Typically at odds, the candidates for Illinois governor play as a team when it comes to whether the state should help fund a new Chicago Bears stadium at Arlington Park.
From downstate conservative Republicans to Democratic Gov. J.B. Pritzker, the answer is “no,” with some nuances, their responses to Daily Herald questionnaires show.
The football team has not finalized a departure from Soldier Field, although its owners have hired architects and consultants to draft plans for a stadium on the former racetrack property.
Chicago Mayor Lori Lightfoot, who opposes the move, warned in April a redevelopment would cost “billions.” Candidates for governor were quick to say the state shouldn’t pony up any of that.
“If the Bears want to move to Arlington Park, they are free to do so, but it is not the responsibility of taxpayers to fund the move,” Republican state. Sen. Darren Bailey of Xenia said.
Bailey’s June 28 GOP primary opponents are Aurora Mayor Richard Irvin, McHenry County business owner Gary Rabine, former state Sen. Paul Schimpf of Waterloo, attorney Max Solomon of Hazel Crest and venture capitalist Jesse Sullivan of Petersburg.
“Sports franchises across the country are finding ways to fund their own stadium projects. The Bears can do the same thing,” Bailey said. “We have a lot of working families struggling who need help more than professional sports teams.”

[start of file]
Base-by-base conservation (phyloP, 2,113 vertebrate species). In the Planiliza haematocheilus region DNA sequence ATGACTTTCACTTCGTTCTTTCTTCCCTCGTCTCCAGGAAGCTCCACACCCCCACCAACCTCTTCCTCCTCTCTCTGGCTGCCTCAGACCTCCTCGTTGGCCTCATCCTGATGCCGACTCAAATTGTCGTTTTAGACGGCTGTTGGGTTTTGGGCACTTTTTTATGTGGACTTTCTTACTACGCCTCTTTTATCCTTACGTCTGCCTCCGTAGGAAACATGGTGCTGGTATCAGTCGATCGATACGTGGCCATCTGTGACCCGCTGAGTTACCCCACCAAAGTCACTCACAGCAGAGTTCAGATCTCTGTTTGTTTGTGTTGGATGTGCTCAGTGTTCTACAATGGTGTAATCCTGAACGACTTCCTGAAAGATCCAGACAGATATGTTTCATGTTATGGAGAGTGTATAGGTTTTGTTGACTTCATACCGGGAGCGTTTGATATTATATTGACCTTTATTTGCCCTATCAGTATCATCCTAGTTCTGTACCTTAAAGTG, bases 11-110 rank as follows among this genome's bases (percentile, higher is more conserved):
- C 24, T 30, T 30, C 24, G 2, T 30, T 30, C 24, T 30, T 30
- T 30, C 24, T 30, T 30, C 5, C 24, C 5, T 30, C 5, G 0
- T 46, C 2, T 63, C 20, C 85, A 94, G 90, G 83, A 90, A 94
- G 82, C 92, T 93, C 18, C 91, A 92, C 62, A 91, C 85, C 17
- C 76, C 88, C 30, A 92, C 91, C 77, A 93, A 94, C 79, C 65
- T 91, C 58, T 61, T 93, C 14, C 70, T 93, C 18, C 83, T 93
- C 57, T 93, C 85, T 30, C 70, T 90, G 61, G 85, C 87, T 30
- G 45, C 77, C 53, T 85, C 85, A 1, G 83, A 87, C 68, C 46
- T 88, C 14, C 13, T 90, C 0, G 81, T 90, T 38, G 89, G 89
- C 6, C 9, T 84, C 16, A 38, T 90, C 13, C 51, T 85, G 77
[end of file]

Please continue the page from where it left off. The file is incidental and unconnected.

Irvin described himself as a Bears fan, “but with everything going on in Illinois right now, I don’t see taxpayers supporting state funding for a stadium.”
Illinois has an expensive history of using tax dollars to subsidize sports stadium projects, such as what became known as Guaranteed Rate Field in the late 1980s and renovations to Soldier Field in the early 2000s.
“As a state, Illinois has a terrible track record of government handouts for private enterprise, and the taxpayers of Illinois have taken a back seat for long enough,” Sullivan said.
Rabine is a “no, unless the citizens of Arlington Heights and/or the state of Illinois vote on a funding mechanism. I believe in free markets. I believe the less government intervention in the private sector marketplace the better, and the government should not be in the business of picking winners and losers,” he said.
Schimpf noted he did not “support public financing of professional sports stadiums and will veto any legislation that does so.”
Meanwhile, Chicagoan Pritzker said he would be “disappointed” to see the Bears migrate to the suburbs.
“We are not currently considering using public funds for a new stadium,” the governor said. “As a private enterprise, the team is entitled to make the decisions that are best for them, and I hope they can continue to engage with Chicago city government and work out their differences.”
The other Democrat in the primary, registered nurse and activist Beverly Miles, has not yet submitted a questionnaire to the Daily Herald, and neither has Solomon.
Arlington Heights Mayor Tom Hayes said in May that franchise officials are expected to present preliminary stadium plans to the village board this fall.
• Daily Herald staff writer Christopher Placek contributed to this report.